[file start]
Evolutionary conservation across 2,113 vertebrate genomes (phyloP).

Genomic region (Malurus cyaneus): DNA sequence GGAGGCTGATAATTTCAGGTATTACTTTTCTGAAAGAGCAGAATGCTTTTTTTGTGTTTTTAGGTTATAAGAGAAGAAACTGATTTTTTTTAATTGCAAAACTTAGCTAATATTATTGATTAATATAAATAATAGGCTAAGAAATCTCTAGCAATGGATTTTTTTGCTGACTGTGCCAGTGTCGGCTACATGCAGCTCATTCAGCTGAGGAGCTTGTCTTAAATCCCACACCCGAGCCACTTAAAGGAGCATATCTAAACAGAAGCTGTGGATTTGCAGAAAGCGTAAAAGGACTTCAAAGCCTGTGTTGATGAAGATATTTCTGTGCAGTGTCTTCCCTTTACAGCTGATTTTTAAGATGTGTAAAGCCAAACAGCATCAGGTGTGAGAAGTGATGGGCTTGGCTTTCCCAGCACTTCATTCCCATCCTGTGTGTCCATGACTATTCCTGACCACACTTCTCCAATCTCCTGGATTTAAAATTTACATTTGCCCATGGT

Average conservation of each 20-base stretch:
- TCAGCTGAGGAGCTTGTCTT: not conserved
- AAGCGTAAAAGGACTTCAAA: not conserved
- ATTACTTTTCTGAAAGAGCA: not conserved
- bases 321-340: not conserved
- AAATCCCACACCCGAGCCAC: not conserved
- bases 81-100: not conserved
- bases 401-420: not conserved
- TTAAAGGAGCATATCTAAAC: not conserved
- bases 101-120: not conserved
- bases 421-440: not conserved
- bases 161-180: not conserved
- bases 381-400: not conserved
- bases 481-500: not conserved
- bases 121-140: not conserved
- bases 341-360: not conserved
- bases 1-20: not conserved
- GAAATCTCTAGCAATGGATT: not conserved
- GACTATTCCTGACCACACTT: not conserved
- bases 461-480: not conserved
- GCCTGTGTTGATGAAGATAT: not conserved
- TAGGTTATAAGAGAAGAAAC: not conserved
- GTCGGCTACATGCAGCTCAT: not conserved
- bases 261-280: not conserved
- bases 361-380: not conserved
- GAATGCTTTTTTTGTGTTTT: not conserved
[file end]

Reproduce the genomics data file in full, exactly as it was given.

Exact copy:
Evolutionary conservation across 2,113 vertebrate genomes (phyloP).

Genomic region (Malurus cyaneus): DNA sequence GGAGGCTGATAATTTCAGGTATTACTTTTCTGAAAGAGCAGAATGCTTTTTTTGTGTTTTTAGGTTATAAGAGAAGAAACTGATTTTTTTTAATTGCAAAACTTAGCTAATATTATTGATTAATATAAATAATAGGCTAAGAAATCTCTAGCAATGGATTTTTTTGCTGACTGTGCCAGTGTCGGCTACATGCAGCTCATTCAGCTGAGGAGCTTGTCTTAAATCCCACACCCGAGCCACTTAAAGGAGCATATCTAAACAGAAGCTGTGGATTTGCAGAAAGCGTAAAAGGACTTCAAAGCCTGTGTTGATGAAGATATTTCTGTGCAGTGTCTTCCCTTTACAGCTGATTTTTAAGATGTGTAAAGCCAAACAGCATCAGGTGTGAGAAGTGATGGGCTTGGCTTTCCCAGCACTTCATTCCCATCCTGTGTGTCCATGACTATTCCTGACCACACTTCTCCAATCTCCTGGATTTAAAATTTACATTTGCCCATGGT

Average conservation of each 20-base stretch:
- TCAGCTGAGGAGCTTGTCTT: not conserved
- AAGCGTAAAAGGACTTCAAA: not conserved
- ATTACTTTTCTGAAAGAGCA: not conserved
- bases 321-340: not conserved
- AAATCCCACACCCGAGCCAC: not conserved
- bases 81-100: not conserved
- bases 401-420: not conserved
- TTAAAGGAGCATATCTAAAC: not conserved
- bases 101-120: not conserved
- bases 421-440: not conserved
- bases 161-180: not conserved
- bases 381-400: not conserved
- bases 481-500: not conserved
- bases 121-140: not conserved
- bases 341-360: not conserved
- bases 1-20: not conserved
- GAAATCTCTAGCAATGGATT: not conserved
- GACTATTCCTGACCACACTT: not conserved
- bases 461-480: not conserved
- GCCTGTGTTGATGAAGATAT: not conserved
- TAGGTTATAAGAGAAGAAAC: not conserved
- GTCGGCTACATGCAGCTCAT: not conserved
- bases 261-280: not conserved
- bases 361-380: not conserved
- GAATGCTTTTTTTGTGTTTT: not conserved